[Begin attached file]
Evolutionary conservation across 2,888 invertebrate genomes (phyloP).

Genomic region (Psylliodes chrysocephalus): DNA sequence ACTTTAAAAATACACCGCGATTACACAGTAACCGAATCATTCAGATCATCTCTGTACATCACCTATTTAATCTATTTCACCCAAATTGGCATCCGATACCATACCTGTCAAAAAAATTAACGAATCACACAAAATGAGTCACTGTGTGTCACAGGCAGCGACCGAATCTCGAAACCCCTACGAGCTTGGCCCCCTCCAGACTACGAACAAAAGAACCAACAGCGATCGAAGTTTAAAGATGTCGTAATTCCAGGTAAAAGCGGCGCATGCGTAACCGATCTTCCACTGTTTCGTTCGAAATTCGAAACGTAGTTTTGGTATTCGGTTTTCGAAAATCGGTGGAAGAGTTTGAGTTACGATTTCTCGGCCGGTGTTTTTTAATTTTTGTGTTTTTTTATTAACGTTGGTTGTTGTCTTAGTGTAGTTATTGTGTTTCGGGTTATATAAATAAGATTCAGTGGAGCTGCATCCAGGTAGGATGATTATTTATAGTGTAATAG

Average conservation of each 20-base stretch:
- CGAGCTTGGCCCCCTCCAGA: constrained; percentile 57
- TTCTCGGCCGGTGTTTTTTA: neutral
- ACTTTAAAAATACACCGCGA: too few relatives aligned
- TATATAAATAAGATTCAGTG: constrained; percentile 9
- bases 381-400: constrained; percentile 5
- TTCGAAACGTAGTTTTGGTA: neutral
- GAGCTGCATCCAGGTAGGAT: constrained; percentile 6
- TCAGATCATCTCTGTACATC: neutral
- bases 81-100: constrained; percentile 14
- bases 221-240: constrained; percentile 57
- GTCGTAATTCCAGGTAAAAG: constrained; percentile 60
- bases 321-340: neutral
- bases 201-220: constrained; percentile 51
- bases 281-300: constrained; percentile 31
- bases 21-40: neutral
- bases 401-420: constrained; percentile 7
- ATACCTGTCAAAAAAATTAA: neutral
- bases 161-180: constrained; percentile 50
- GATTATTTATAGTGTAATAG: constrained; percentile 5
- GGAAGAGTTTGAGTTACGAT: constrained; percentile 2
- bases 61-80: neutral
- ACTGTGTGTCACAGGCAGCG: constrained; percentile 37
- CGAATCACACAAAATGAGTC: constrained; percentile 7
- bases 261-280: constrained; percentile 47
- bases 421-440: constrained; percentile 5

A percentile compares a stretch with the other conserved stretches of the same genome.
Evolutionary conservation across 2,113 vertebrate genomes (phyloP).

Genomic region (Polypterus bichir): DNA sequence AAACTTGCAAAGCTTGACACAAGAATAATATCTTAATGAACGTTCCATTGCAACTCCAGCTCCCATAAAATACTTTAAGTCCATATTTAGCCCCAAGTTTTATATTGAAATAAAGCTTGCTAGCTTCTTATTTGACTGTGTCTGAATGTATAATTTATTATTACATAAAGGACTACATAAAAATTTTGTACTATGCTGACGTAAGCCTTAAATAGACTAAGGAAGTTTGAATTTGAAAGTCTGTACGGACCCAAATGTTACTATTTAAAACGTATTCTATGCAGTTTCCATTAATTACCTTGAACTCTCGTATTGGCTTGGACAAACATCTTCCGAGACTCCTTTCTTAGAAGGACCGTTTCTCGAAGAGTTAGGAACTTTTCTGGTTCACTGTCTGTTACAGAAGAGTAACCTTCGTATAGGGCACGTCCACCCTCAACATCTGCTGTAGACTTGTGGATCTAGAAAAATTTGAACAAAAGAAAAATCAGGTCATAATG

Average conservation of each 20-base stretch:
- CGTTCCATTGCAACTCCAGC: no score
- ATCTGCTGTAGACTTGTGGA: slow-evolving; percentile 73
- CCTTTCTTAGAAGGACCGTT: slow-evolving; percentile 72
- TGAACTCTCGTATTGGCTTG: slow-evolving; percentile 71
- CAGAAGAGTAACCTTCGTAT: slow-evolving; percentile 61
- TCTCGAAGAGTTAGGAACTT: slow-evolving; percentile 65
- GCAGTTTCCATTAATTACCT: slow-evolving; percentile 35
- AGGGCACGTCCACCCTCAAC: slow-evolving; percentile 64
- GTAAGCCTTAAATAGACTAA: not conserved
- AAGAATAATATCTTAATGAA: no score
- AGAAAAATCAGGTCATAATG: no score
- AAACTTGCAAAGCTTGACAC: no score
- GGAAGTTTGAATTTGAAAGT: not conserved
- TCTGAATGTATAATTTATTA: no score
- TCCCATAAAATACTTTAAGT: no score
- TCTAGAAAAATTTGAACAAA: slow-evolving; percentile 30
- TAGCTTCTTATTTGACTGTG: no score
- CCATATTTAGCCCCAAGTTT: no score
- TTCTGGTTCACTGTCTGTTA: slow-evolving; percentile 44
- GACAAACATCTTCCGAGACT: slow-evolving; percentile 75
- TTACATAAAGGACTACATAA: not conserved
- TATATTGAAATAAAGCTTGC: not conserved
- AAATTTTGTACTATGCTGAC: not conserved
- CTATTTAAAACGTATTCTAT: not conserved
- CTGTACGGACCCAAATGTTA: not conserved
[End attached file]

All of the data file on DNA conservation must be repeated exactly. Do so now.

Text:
Evolutionary conservation across 2,888 invertebrate genomes (phyloP).

Genomic region (Psylliodes chrysocephalus): DNA sequence ACTTTAAAAATACACCGCGATTACACAGTAACCGAATCATTCAGATCATCTCTGTACATCACCTATTTAATCTATTTCACCCAAATTGGCATCCGATACCATACCTGTCAAAAAAATTAACGAATCACACAAAATGAGTCACTGTGTGTCACAGGCAGCGACCGAATCTCGAAACCCCTACGAGCTTGGCCCCCTCCAGACTACGAACAAAAGAACCAACAGCGATCGAAGTTTAAAGATGTCGTAATTCCAGGTAAAAGCGGCGCATGCGTAACCGATCTTCCACTGTTTCGTTCGAAATTCGAAACGTAGTTTTGGTATTCGGTTTTCGAAAATCGGTGGAAGAGTTTGAGTTACGATTTCTCGGCCGGTGTTTTTTAATTTTTGTGTTTTTTTATTAACGTTGGTTGTTGTCTTAGTGTAGTTATTGTGTTTCGGGTTATATAAATAAGATTCAGTGGAGCTGCATCCAGGTAGGATGATTATTTATAGTGTAATAG

Average conservation of each 20-base stretch:
- CGAGCTTGGCCCCCTCCAGA: constrained; percentile 57
- TTCTCGGCCGGTGTTTTTTA: neutral
- ACTTTAAAAATACACCGCGA: too few relatives aligned
- TATATAAATAAGATTCAGTG: constrained; percentile 9
- bases 381-400: constrained; percentile 5
- TTCGAAACGTAGTTTTGGTA: neutral
- GAGCTGCATCCAGGTAGGAT: constrained; percentile 6
- TCAGATCATCTCTGTACATC: neutral
- bases 81-100: constrained; percentile 14
- bases 221-240: constrained; percentile 57
- GTCGTAATTCCAGGTAAAAG: constrained; percentile 60
- bases 321-340: neutral
- bases 201-220: constrained; percentile 51
- bases 281-300: constrained; percentile 31
- bases 21-40: neutral
- bases 401-420: constrained; percentile 7
- ATACCTGTCAAAAAAATTAA: neutral
- bases 161-180: constrained; percentile 50
- GATTATTTATAGTGTAATAG: constrained; percentile 5
- GGAAGAGTTTGAGTTACGAT: constrained; percentile 2
- bases 61-80: neutral
- ACTGTGTGTCACAGGCAGCG: constrained; percentile 37
- CGAATCACACAAAATGAGTC: constrained; percentile 7
- bases 261-280: constrained; percentile 47
- bases 421-440: constrained; percentile 5

A percentile compares a stretch with the other conserved stretches of the same genome.
Evolutionary conservation across 2,113 vertebrate genomes (phyloP).

Genomic region (Polypterus bichir): DNA sequence AAACTTGCAAAGCTTGACACAAGAATAATATCTTAATGAACGTTCCATTGCAACTCCAGCTCCCATAAAATACTTTAAGTCCATATTTAGCCCCAAGTTTTATATTGAAATAAAGCTTGCTAGCTTCTTATTTGACTGTGTCTGAATGTATAATTTATTATTACATAAAGGACTACATAAAAATTTTGTACTATGCTGACGTAAGCCTTAAATAGACTAAGGAAGTTTGAATTTGAAAGTCTGTACGGACCCAAATGTTACTATTTAAAACGTATTCTATGCAGTTTCCATTAATTACCTTGAACTCTCGTATTGGCTTGGACAAACATCTTCCGAGACTCCTTTCTTAGAAGGACCGTTTCTCGAAGAGTTAGGAACTTTTCTGGTTCACTGTCTGTTACAGAAGAGTAACCTTCGTATAGGGCACGTCCACCCTCAACATCTGCTGTAGACTTGTGGATCTAGAAAAATTTGAACAAAAGAAAAATCAGGTCATAATG

Average conservation of each 20-base stretch:
- CGTTCCATTGCAACTCCAGC: no score
- ATCTGCTGTAGACTTGTGGA: slow-evolving; percentile 73
- CCTTTCTTAGAAGGACCGTT: slow-evolving; percentile 72
- TGAACTCTCGTATTGGCTTG: slow-evolving; percentile 71
- CAGAAGAGTAACCTTCGTAT: slow-evolving; percentile 61
- TCTCGAAGAGTTAGGAACTT: slow-evolving; percentile 65
- GCAGTTTCCATTAATTACCT: slow-evolving; percentile 35
- AGGGCACGTCCACCCTCAAC: slow-evolving; percentile 64
- GTAAGCCTTAAATAGACTAA: not conserved
- AAGAATAATATCTTAATGAA: no score
- AGAAAAATCAGGTCATAATG: no score
- AAACTTGCAAAGCTTGACAC: no score
- GGAAGTTTGAATTTGAAAGT: not conserved
- TCTGAATGTATAATTTATTA: no score
- TCCCATAAAATACTTTAAGT: no score
- TCTAGAAAAATTTGAACAAA: slow-evolving; percentile 30
- TAGCTTCTTATTTGACTGTG: no score
- CCATATTTAGCCCCAAGTTT: no score
- TTCTGGTTCACTGTCTGTTA: slow-evolving; percentile 44
- GACAAACATCTTCCGAGACT: slow-evolving; percentile 75
- TTACATAAAGGACTACATAA: not conserved
- TATATTGAAATAAAGCTTGC: not conserved
- AAATTTTGTACTATGCTGAC: not conserved
- CTATTTAAAACGTATTCTAT: not conserved
- CTGTACGGACCCAAATGTTA: not conserved